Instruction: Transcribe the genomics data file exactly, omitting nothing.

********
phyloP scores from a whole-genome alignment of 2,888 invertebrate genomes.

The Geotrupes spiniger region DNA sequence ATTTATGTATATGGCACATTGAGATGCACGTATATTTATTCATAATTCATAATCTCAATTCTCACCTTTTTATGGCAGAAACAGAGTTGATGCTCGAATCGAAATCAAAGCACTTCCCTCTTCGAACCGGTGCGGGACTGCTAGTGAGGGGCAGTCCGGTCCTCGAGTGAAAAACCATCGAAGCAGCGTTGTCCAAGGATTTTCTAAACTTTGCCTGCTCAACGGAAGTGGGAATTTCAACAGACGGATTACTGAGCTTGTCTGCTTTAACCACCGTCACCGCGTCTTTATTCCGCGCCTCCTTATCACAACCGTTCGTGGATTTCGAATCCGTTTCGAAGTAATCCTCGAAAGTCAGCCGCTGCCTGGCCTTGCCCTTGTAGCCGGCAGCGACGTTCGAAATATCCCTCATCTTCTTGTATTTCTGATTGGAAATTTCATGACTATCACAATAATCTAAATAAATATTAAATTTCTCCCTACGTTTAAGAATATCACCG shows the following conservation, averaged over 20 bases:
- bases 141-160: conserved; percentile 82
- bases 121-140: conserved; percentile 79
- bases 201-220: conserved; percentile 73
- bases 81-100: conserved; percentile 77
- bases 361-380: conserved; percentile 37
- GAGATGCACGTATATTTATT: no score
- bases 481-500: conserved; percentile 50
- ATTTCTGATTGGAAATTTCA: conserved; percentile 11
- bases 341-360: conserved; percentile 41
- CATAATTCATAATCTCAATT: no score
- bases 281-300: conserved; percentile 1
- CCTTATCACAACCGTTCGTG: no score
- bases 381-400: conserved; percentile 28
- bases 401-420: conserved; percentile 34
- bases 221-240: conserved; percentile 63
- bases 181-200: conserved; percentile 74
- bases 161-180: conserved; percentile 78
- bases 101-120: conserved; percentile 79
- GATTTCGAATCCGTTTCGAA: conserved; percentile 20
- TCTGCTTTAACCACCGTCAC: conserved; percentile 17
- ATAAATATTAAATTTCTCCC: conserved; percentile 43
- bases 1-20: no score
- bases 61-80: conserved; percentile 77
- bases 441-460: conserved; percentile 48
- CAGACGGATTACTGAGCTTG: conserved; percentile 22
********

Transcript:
phyloP scores from a whole-genome alignment of 2,888 invertebrate genomes.

The Geotrupes spiniger region DNA sequence ATTTATGTATATGGCACATTGAGATGCACGTATATTTATTCATAATTCATAATCTCAATTCTCACCTTTTTATGGCAGAAACAGAGTTGATGCTCGAATCGAAATCAAAGCACTTCCCTCTTCGAACCGGTGCGGGACTGCTAGTGAGGGGCAGTCCGGTCCTCGAGTGAAAAACCATCGAAGCAGCGTTGTCCAAGGATTTTCTAAACTTTGCCTGCTCAACGGAAGTGGGAATTTCAACAGACGGATTACTGAGCTTGTCTGCTTTAACCACCGTCACCGCGTCTTTATTCCGCGCCTCCTTATCACAACCGTTCGTGGATTTCGAATCCGTTTCGAAGTAATCCTCGAAAGTCAGCCGCTGCCTGGCCTTGCCCTTGTAGCCGGCAGCGACGTTCGAAATATCCCTCATCTTCTTGTATTTCTGATTGGAAATTTCATGACTATCACAATAATCTAAATAAATATTAAATTTCTCCCTACGTTTAAGAATATCACCG shows the following conservation, averaged over 20 bases:
- bases 141-160: conserved; percentile 82
- bases 121-140: conserved; percentile 79
- bases 201-220: conserved; percentile 73
- bases 81-100: conserved; percentile 77
- bases 361-380: conserved; percentile 37
- GAGATGCACGTATATTTATT: no score
- bases 481-500: conserved; percentile 50
- ATTTCTGATTGGAAATTTCA: conserved; percentile 11
- bases 341-360: conserved; percentile 41
- CATAATTCATAATCTCAATT: no score
- bases 281-300: conserved; percentile 1
- CCTTATCACAACCGTTCGTG: no score
- bases 381-400: conserved; percentile 28
- bases 401-420: conserved; percentile 34
- bases 221-240: conserved; percentile 63
- bases 181-200: conserved; percentile 74
- bases 161-180: conserved; percentile 78
- bases 101-120: conserved; percentile 79
- GATTTCGAATCCGTTTCGAA: conserved; percentile 20
- TCTGCTTTAACCACCGTCAC: conserved; percentile 17
- ATAAATATTAAATTTCTCCC: conserved; percentile 43
- bases 1-20: no score
- bases 61-80: conserved; percentile 77
- bases 441-460: conserved; percentile 48
- CAGACGGATTACTGAGCTTG: conserved; percentile 22